American Society of Anesthesiologists

View all recommendations from this society

Released October 12, 2013

Don’t administer packed red blood cells (PRBCs) in a young healthy patient without ongoing blood loss and hemoglobin of ≥6 g/dL unless symptomatic or hemodynamically unstable.

The hemoglobin transfusion threshold used in multiple studies has varied from 6.0 to 10.0 g/dL. The optimal hemoglobin/hematocrit criterion for transfusion remains controversial in several clinical settings. Nevertheless, compared with higher hemoglobin thresholds, a lower hemoglobin threshold is associated with fewer red blood cell units transfused without adverse associations with mortality, cardiac morbidity, functional recovery or length of hospital stay. Hospital mortality remains lower in patients randomized to a lower hemoglobin threshold for transfusion versus those randomized to a higher hemoglobin threshold.

The decision to transfuse should be based on a combination of both clinical and hemodynamic parameters.


These items are provided solely for informational purposes and are not intended as a substitute for consultation with a medical professional. Patients with any specific questions about the items on this list or their individual situation should consult their physician.

How The List Was Created

The list started as an academic project of Onyi C. Onuoha, M.D., M.P.H A review of the literature and practice guidelines as approved by the American Society of Anesthesiologists (ASA) was performed to identify an evidence-based list of activities to question within the field of anesthesiology. A multi-step survey of anesthesiologists in both the academic and private sector and ASA Committees of Jurisdiction was performed to generate a “Top 5 List” list of preoperative and intraoperative activities. The final list was endorsed by the ASA and accepted for the Choosing Wisely® campaign. We believe that developing strategies whereby all stakeholders in the perioperative team are involved in the implementation is a means in which anesthesiologists could be engaged in the efforts to reduce over-utilization of low value, non-indicated medical services evident in the U.S. health system today.

ASA’s disclosure and conflict of interest policy can be found at www.asahq.org.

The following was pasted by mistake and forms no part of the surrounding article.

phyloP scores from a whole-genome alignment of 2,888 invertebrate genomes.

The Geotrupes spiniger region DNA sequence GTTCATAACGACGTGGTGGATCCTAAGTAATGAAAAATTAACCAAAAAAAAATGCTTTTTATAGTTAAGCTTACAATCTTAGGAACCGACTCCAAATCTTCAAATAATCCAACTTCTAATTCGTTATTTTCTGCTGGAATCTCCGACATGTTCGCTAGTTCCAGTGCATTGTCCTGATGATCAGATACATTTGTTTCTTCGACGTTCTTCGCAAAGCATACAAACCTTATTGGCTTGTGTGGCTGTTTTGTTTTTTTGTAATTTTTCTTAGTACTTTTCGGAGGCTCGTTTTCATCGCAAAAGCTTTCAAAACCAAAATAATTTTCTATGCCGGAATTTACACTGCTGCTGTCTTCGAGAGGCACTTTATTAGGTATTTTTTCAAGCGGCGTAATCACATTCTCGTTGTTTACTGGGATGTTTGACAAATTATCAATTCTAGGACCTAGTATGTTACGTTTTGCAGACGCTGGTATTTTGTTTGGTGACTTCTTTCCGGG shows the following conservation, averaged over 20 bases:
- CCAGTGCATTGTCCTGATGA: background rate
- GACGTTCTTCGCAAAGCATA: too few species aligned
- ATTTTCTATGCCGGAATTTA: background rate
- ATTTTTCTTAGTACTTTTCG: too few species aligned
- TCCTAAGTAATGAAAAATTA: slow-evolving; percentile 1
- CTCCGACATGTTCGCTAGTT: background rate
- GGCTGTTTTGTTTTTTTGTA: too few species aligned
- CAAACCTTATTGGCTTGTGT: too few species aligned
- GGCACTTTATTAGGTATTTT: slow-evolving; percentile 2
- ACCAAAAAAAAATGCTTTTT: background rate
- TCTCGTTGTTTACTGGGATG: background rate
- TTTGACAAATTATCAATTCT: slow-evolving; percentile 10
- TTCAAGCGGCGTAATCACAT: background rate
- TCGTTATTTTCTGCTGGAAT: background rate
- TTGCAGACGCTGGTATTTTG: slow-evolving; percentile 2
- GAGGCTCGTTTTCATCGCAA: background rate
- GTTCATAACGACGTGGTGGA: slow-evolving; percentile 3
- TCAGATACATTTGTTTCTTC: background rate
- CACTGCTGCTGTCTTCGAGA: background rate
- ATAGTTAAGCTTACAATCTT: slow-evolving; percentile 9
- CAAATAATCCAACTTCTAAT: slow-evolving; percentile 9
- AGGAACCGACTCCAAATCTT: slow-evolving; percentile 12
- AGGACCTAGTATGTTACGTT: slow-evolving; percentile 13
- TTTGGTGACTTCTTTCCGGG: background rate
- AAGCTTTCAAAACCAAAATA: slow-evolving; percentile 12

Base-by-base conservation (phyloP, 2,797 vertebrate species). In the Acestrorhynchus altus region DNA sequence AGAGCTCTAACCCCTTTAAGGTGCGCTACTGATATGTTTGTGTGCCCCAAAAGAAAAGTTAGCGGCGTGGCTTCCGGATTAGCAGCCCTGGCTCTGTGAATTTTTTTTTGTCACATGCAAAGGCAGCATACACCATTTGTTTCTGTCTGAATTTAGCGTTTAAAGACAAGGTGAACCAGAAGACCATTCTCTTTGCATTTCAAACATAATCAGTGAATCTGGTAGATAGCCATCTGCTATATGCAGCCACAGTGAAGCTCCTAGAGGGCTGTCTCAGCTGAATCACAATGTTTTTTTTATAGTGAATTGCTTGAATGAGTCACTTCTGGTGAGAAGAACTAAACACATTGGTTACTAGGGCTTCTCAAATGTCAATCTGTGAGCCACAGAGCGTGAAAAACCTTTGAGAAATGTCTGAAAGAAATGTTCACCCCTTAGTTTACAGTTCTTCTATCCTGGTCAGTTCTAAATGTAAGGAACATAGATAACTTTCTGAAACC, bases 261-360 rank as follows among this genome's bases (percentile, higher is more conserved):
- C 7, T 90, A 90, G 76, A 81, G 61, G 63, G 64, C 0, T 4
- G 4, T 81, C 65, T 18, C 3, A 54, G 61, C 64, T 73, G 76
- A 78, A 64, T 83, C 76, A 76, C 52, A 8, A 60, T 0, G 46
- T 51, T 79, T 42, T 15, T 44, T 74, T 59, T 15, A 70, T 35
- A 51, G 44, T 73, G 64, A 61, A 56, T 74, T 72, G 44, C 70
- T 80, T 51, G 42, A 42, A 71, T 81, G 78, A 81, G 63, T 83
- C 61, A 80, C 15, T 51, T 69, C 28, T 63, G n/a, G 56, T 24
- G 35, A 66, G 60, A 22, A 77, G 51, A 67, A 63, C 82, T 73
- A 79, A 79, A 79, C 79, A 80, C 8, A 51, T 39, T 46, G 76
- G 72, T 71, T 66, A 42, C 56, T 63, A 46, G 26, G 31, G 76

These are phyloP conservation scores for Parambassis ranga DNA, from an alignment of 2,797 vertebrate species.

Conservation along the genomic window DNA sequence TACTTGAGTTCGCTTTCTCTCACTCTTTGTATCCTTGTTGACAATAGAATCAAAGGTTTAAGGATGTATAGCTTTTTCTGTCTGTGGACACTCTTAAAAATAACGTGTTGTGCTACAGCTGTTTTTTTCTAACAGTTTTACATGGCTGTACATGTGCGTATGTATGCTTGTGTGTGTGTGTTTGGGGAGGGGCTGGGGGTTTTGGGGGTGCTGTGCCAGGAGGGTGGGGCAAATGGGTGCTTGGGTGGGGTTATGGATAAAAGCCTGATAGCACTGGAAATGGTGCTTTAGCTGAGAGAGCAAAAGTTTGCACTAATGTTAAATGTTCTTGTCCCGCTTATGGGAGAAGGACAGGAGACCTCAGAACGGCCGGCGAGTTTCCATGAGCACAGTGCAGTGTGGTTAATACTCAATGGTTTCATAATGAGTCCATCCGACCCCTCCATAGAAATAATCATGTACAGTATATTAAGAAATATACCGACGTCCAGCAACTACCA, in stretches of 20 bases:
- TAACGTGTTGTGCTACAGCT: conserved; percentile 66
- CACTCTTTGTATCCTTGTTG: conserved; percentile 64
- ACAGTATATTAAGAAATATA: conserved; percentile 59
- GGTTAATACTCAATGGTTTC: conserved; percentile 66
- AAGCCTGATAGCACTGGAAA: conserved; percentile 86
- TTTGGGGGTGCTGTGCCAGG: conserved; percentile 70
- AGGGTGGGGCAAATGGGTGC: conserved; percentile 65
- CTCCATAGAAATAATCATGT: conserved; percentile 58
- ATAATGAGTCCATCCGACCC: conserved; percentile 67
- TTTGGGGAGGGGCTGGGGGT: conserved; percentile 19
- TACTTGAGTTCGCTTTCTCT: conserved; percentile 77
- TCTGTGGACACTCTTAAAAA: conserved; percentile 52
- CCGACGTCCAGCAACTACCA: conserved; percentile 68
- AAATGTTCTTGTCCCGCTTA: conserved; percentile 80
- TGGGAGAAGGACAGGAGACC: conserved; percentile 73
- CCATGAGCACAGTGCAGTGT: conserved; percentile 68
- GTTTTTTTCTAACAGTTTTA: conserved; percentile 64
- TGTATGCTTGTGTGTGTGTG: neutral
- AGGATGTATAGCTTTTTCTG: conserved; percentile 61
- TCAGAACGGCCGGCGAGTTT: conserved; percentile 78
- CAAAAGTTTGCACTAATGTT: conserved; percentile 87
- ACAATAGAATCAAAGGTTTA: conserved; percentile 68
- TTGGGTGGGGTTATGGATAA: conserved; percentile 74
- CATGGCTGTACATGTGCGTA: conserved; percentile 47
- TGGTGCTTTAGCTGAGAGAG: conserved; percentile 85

Sources

American Society of Anesthesiologists Task Force on Perioperative Blood Transfusion and Adjuvant Therapies. Practice guidelines for perioperative blood transfusion and adjuvant therapies. Anesthesiology. 2006 Jul;105(1):198–208.

Carson JL, Carless PA, Hebert PC. Outcomes using lower versus higher hemoglobin thresholds for red blood cell transfusion. JAMA. 2013;309(1):83–4.

Carson JL, Patel MS. (2013). Is there an optimal perioperative hemoglobin level? In L. Fleisher, Evidence-based practice of anesthesiology (3rd ed., pp. 155–163). Philadelphia (PA): Elsevier Saunders.

Goodnough LT, Levy JH, Murphy MF. Concepts of blood transfusion in adults. Lancet. 2013;381(9880):1845–54.

Carson JL, Carless PA, Hebert PC. Transfusion threshold and other strategies for guiding allogeneic red blood cell transfusion. Cochrane Database Syst Rev. 2012; 4:CD002042.

Bittencourt R, Costa J, Lobo JE, Aquiar FC. Consciously transfusion of blood products. Systematic review of indicative factors for blood components infusion trigger. Rev Bras Anestesiol. 2012;62(3):402–10.

Carson JL, Grossman BJ, Kleinman S, Tinmouth AT, Marques MB, Fung MK, Holcomb JB, Illoh O, Kaplan LJ, Katz LM, Rao SV, Roback JD, Shander A, Tobian AA, Weinstein R, Swinton-McLaughlin LG, Djulbegovic B, Clinical Transfusion Medicine Committee of the AABB. Red blood cell transfusion: a clinical perspective guideline from the AABB. Ann Intern Med. 2012;157(1):49–58.

Toy P, Feiner J, Viele MK, Watson J, Yeap H, Weiskopf RB. Fatigue during acute isovolemic anemia in healthy resting humans. Transfusion. 2000;40(4):457–60.